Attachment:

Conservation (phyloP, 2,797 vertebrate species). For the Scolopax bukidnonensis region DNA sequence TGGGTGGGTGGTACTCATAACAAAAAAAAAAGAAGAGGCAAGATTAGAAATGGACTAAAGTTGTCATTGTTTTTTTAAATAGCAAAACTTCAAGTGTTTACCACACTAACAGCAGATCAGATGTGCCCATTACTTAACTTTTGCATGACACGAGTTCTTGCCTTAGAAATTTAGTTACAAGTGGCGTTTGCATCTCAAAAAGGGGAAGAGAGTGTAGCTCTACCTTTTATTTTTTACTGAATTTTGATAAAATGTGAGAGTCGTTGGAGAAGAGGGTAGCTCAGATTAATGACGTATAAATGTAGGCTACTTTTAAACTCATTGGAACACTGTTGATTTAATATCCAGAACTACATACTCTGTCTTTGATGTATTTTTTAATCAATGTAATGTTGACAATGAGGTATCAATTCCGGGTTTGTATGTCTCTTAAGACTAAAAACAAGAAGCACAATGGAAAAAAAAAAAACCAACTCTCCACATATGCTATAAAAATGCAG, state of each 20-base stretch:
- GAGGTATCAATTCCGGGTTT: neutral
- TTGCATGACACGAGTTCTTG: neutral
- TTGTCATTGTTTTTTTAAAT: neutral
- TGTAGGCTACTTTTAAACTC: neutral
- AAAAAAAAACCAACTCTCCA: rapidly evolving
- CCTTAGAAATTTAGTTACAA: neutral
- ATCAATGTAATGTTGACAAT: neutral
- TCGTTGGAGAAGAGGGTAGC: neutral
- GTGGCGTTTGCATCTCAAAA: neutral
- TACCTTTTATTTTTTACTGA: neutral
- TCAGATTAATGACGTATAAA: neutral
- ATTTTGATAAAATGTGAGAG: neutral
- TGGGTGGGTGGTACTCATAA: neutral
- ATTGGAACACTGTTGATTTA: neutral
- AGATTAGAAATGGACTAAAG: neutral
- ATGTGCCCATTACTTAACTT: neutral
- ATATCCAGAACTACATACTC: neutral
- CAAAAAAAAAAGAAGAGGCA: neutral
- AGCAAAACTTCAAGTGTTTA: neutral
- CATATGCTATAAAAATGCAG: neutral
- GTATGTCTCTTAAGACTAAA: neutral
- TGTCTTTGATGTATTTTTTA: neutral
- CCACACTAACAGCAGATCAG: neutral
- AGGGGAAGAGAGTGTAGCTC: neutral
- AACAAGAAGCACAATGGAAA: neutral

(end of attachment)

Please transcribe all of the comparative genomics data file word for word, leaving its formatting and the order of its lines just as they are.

Conservation (phyloP, 2,797 vertebrate species). For the Scolopax bukidnonensis region DNA sequence TGGGTGGGTGGTACTCATAACAAAAAAAAAAGAAGAGGCAAGATTAGAAATGGACTAAAGTTGTCATTGTTTTTTTAAATAGCAAAACTTCAAGTGTTTACCACACTAACAGCAGATCAGATGTGCCCATTACTTAACTTTTGCATGACACGAGTTCTTGCCTTAGAAATTTAGTTACAAGTGGCGTTTGCATCTCAAAAAGGGGAAGAGAGTGTAGCTCTACCTTTTATTTTTTACTGAATTTTGATAAAATGTGAGAGTCGTTGGAGAAGAGGGTAGCTCAGATTAATGACGTATAAATGTAGGCTACTTTTAAACTCATTGGAACACTGTTGATTTAATATCCAGAACTACATACTCTGTCTTTGATGTATTTTTTAATCAATGTAATGTTGACAATGAGGTATCAATTCCGGGTTTGTATGTCTCTTAAGACTAAAAACAAGAAGCACAATGGAAAAAAAAAAAACCAACTCTCCACATATGCTATAAAAATGCAG, state of each 20-base stretch:
- GAGGTATCAATTCCGGGTTT: neutral
- TTGCATGACACGAGTTCTTG: neutral
- TTGTCATTGTTTTTTTAAAT: neutral
- TGTAGGCTACTTTTAAACTC: neutral
- AAAAAAAAACCAACTCTCCA: rapidly evolving
- CCTTAGAAATTTAGTTACAA: neutral
- ATCAATGTAATGTTGACAAT: neutral
- TCGTTGGAGAAGAGGGTAGC: neutral
- GTGGCGTTTGCATCTCAAAA: neutral
- TACCTTTTATTTTTTACTGA: neutral
- TCAGATTAATGACGTATAAA: neutral
- ATTTTGATAAAATGTGAGAG: neutral
- TGGGTGGGTGGTACTCATAA: neutral
- ATTGGAACACTGTTGATTTA: neutral
- AGATTAGAAATGGACTAAAG: neutral
- ATGTGCCCATTACTTAACTT: neutral
- ATATCCAGAACTACATACTC: neutral
- CAAAAAAAAAAGAAGAGGCA: neutral
- AGCAAAACTTCAAGTGTTTA: neutral
- CATATGCTATAAAAATGCAG: neutral
- GTATGTCTCTTAAGACTAAA: neutral
- TGTCTTTGATGTATTTTTTA: neutral
- CCACACTAACAGCAGATCAG: neutral
- AGGGGAAGAGAGTGTAGCTC: neutral
- AACAAGAAGCACAATGGAAA: neutral